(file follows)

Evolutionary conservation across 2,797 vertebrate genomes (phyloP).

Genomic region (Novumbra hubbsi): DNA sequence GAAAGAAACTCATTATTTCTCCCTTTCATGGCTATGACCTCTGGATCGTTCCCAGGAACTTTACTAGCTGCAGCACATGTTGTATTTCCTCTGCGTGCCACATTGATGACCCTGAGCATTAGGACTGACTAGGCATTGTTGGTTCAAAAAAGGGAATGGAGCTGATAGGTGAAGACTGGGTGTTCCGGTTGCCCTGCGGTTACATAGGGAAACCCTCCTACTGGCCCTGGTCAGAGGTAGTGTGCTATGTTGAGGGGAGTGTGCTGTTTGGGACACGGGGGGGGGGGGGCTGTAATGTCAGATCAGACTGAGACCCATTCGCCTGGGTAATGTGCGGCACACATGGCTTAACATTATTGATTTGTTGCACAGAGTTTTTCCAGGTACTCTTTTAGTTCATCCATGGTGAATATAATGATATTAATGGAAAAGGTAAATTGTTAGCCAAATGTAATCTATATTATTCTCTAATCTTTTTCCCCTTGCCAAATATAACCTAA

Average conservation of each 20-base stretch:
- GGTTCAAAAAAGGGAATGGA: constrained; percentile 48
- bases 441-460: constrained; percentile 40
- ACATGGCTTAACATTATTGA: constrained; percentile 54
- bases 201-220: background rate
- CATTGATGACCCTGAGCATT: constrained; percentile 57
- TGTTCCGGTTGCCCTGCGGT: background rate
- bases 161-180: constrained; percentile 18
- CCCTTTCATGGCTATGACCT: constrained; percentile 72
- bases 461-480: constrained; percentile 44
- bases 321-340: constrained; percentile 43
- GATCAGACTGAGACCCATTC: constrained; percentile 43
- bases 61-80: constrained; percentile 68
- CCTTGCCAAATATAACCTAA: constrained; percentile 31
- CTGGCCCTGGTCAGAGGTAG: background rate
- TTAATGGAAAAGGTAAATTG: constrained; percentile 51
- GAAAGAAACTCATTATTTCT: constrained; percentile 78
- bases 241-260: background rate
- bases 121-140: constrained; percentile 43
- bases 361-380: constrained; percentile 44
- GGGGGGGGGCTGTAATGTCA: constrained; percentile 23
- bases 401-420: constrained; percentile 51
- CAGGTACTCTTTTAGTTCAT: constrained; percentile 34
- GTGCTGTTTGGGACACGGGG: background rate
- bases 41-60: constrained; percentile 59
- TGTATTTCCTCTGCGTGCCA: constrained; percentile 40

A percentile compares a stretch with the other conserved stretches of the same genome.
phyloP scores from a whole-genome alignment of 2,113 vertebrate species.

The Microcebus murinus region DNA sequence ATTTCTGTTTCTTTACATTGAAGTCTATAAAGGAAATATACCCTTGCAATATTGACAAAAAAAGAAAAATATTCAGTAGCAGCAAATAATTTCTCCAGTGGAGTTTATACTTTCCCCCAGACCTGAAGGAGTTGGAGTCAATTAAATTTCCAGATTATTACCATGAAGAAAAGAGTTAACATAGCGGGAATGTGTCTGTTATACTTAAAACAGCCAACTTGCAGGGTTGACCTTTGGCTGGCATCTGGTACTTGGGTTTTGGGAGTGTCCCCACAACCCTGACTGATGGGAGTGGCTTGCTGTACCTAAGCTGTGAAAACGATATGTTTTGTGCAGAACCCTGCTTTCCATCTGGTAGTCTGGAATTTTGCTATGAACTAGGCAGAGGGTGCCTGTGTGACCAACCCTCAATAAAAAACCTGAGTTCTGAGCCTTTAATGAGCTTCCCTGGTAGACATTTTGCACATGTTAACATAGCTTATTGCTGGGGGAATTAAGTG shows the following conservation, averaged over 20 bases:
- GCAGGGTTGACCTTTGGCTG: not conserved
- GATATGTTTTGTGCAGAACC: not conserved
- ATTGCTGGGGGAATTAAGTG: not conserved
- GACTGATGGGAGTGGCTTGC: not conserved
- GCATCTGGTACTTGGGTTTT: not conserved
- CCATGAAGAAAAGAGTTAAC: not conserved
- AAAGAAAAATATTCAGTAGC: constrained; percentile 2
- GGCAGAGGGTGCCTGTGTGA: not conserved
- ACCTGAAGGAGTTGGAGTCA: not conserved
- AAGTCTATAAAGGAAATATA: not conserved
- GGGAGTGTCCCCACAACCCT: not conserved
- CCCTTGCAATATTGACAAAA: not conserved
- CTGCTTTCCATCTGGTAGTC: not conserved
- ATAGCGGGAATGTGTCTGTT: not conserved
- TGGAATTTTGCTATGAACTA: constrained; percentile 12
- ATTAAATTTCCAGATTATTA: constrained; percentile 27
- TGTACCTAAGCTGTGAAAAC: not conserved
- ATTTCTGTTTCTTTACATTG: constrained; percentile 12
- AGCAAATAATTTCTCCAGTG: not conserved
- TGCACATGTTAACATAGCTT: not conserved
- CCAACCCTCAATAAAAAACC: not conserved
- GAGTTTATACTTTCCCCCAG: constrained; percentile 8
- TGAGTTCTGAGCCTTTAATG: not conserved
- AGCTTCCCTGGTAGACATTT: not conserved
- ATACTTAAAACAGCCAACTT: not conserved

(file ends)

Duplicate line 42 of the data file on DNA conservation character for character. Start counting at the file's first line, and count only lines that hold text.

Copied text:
- GGGAGTGTCCCCACAACCCT: not conserved